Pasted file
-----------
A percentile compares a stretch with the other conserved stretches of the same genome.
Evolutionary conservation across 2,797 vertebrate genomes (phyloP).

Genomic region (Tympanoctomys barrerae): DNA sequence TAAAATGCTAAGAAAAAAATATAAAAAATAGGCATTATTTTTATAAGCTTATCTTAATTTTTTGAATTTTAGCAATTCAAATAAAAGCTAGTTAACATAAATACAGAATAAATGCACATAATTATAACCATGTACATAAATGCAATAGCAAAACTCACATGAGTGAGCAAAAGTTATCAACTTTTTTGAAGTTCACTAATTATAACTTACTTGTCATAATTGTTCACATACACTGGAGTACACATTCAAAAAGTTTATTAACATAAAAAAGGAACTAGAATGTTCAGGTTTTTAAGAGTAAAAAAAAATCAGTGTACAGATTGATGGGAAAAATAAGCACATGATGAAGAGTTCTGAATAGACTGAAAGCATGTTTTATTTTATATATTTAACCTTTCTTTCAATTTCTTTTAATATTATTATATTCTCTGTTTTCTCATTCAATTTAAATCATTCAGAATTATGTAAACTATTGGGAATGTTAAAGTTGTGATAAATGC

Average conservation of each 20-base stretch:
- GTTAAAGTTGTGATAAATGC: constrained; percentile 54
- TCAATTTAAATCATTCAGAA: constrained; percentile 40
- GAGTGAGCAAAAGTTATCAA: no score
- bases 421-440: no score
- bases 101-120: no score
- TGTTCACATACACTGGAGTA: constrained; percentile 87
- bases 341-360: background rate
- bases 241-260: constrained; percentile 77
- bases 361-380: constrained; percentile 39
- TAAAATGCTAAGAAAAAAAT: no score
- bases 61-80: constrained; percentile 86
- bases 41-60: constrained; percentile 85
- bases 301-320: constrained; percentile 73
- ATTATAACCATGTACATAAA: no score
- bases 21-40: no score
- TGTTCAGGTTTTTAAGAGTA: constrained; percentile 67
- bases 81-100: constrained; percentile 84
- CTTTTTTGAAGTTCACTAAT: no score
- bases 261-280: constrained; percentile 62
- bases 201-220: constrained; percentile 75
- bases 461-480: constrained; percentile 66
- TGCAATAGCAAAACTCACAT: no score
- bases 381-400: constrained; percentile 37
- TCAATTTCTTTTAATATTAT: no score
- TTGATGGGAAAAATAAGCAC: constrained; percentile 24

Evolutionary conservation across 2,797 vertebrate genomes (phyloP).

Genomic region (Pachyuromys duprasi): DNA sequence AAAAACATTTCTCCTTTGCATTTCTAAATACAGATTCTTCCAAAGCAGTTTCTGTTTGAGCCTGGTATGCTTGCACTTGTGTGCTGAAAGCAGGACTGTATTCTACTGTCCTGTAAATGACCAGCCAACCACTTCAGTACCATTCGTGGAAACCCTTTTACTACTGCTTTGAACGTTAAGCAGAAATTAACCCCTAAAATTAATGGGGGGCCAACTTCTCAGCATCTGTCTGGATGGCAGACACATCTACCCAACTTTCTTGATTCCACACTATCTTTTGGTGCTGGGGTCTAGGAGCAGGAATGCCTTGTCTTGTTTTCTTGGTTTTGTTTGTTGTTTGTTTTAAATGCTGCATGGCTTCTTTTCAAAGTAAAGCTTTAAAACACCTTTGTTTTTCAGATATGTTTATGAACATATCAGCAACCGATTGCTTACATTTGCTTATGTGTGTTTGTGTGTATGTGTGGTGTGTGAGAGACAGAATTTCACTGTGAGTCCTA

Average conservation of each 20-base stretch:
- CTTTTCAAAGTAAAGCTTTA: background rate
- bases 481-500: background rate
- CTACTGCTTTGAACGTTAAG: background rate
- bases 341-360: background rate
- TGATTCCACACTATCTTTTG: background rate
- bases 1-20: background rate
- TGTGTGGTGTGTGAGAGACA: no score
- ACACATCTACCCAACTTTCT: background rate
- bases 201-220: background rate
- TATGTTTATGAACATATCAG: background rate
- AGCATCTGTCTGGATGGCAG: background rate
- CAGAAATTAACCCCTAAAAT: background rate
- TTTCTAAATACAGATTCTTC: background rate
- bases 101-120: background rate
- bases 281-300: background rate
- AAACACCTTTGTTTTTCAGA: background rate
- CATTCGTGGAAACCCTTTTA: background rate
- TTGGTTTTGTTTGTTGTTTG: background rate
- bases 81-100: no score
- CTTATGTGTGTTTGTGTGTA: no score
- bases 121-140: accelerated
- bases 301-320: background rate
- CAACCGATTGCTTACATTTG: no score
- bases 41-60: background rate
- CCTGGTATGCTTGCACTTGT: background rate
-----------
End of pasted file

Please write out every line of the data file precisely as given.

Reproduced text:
A percentile compares a stretch with the other conserved stretches of the same genome.
Evolutionary conservation across 2,797 vertebrate genomes (phyloP).

Genomic region (Tympanoctomys barrerae): DNA sequence TAAAATGCTAAGAAAAAAATATAAAAAATAGGCATTATTTTTATAAGCTTATCTTAATTTTTTGAATTTTAGCAATTCAAATAAAAGCTAGTTAACATAAATACAGAATAAATGCACATAATTATAACCATGTACATAAATGCAATAGCAAAACTCACATGAGTGAGCAAAAGTTATCAACTTTTTTGAAGTTCACTAATTATAACTTACTTGTCATAATTGTTCACATACACTGGAGTACACATTCAAAAAGTTTATTAACATAAAAAAGGAACTAGAATGTTCAGGTTTTTAAGAGTAAAAAAAAATCAGTGTACAGATTGATGGGAAAAATAAGCACATGATGAAGAGTTCTGAATAGACTGAAAGCATGTTTTATTTTATATATTTAACCTTTCTTTCAATTTCTTTTAATATTATTATATTCTCTGTTTTCTCATTCAATTTAAATCATTCAGAATTATGTAAACTATTGGGAATGTTAAAGTTGTGATAAATGC

Average conservation of each 20-base stretch:
- GTTAAAGTTGTGATAAATGC: constrained; percentile 54
- TCAATTTAAATCATTCAGAA: constrained; percentile 40
- GAGTGAGCAAAAGTTATCAA: no score
- bases 421-440: no score
- bases 101-120: no score
- TGTTCACATACACTGGAGTA: constrained; percentile 87
- bases 341-360: background rate
- bases 241-260: constrained; percentile 77
- bases 361-380: constrained; percentile 39
- TAAAATGCTAAGAAAAAAAT: no score
- bases 61-80: constrained; percentile 86
- bases 41-60: constrained; percentile 85
- bases 301-320: constrained; percentile 73
- ATTATAACCATGTACATAAA: no score
- bases 21-40: no score
- TGTTCAGGTTTTTAAGAGTA: constrained; percentile 67
- bases 81-100: constrained; percentile 84
- CTTTTTTGAAGTTCACTAAT: no score
- bases 261-280: constrained; percentile 62
- bases 201-220: constrained; percentile 75
- bases 461-480: constrained; percentile 66
- TGCAATAGCAAAACTCACAT: no score
- bases 381-400: constrained; percentile 37
- TCAATTTCTTTTAATATTAT: no score
- TTGATGGGAAAAATAAGCAC: constrained; percentile 24

Evolutionary conservation across 2,797 vertebrate genomes (phyloP).

Genomic region (Pachyuromys duprasi): DNA sequence AAAAACATTTCTCCTTTGCATTTCTAAATACAGATTCTTCCAAAGCAGTTTCTGTTTGAGCCTGGTATGCTTGCACTTGTGTGCTGAAAGCAGGACTGTATTCTACTGTCCTGTAAATGACCAGCCAACCACTTCAGTACCATTCGTGGAAACCCTTTTACTACTGCTTTGAACGTTAAGCAGAAATTAACCCCTAAAATTAATGGGGGGCCAACTTCTCAGCATCTGTCTGGATGGCAGACACATCTACCCAACTTTCTTGATTCCACACTATCTTTTGGTGCTGGGGTCTAGGAGCAGGAATGCCTTGTCTTGTTTTCTTGGTTTTGTTTGTTGTTTGTTTTAAATGCTGCATGGCTTCTTTTCAAAGTAAAGCTTTAAAACACCTTTGTTTTTCAGATATGTTTATGAACATATCAGCAACCGATTGCTTACATTTGCTTATGTGTGTTTGTGTGTATGTGTGGTGTGTGAGAGACAGAATTTCACTGTGAGTCCTA

Average conservation of each 20-base stretch:
- CTTTTCAAAGTAAAGCTTTA: background rate
- bases 481-500: background rate
- CTACTGCTTTGAACGTTAAG: background rate
- bases 341-360: background rate
- TGATTCCACACTATCTTTTG: background rate
- bases 1-20: background rate
- TGTGTGGTGTGTGAGAGACA: no score
- ACACATCTACCCAACTTTCT: background rate
- bases 201-220: background rate
- TATGTTTATGAACATATCAG: background rate
- AGCATCTGTCTGGATGGCAG: background rate
- CAGAAATTAACCCCTAAAAT: background rate
- TTTCTAAATACAGATTCTTC: background rate
- bases 101-120: background rate
- bases 281-300: background rate
- AAACACCTTTGTTTTTCAGA: background rate
- CATTCGTGGAAACCCTTTTA: background rate
- TTGGTTTTGTTTGTTGTTTG: background rate
- bases 81-100: no score
- CTTATGTGTGTTTGTGTGTA: no score
- bases 121-140: accelerated
- bases 301-320: background rate
- CAACCGATTGCTTACATTTG: no score
- bases 41-60: background rate
- CCTGGTATGCTTGCACTTGT: background rate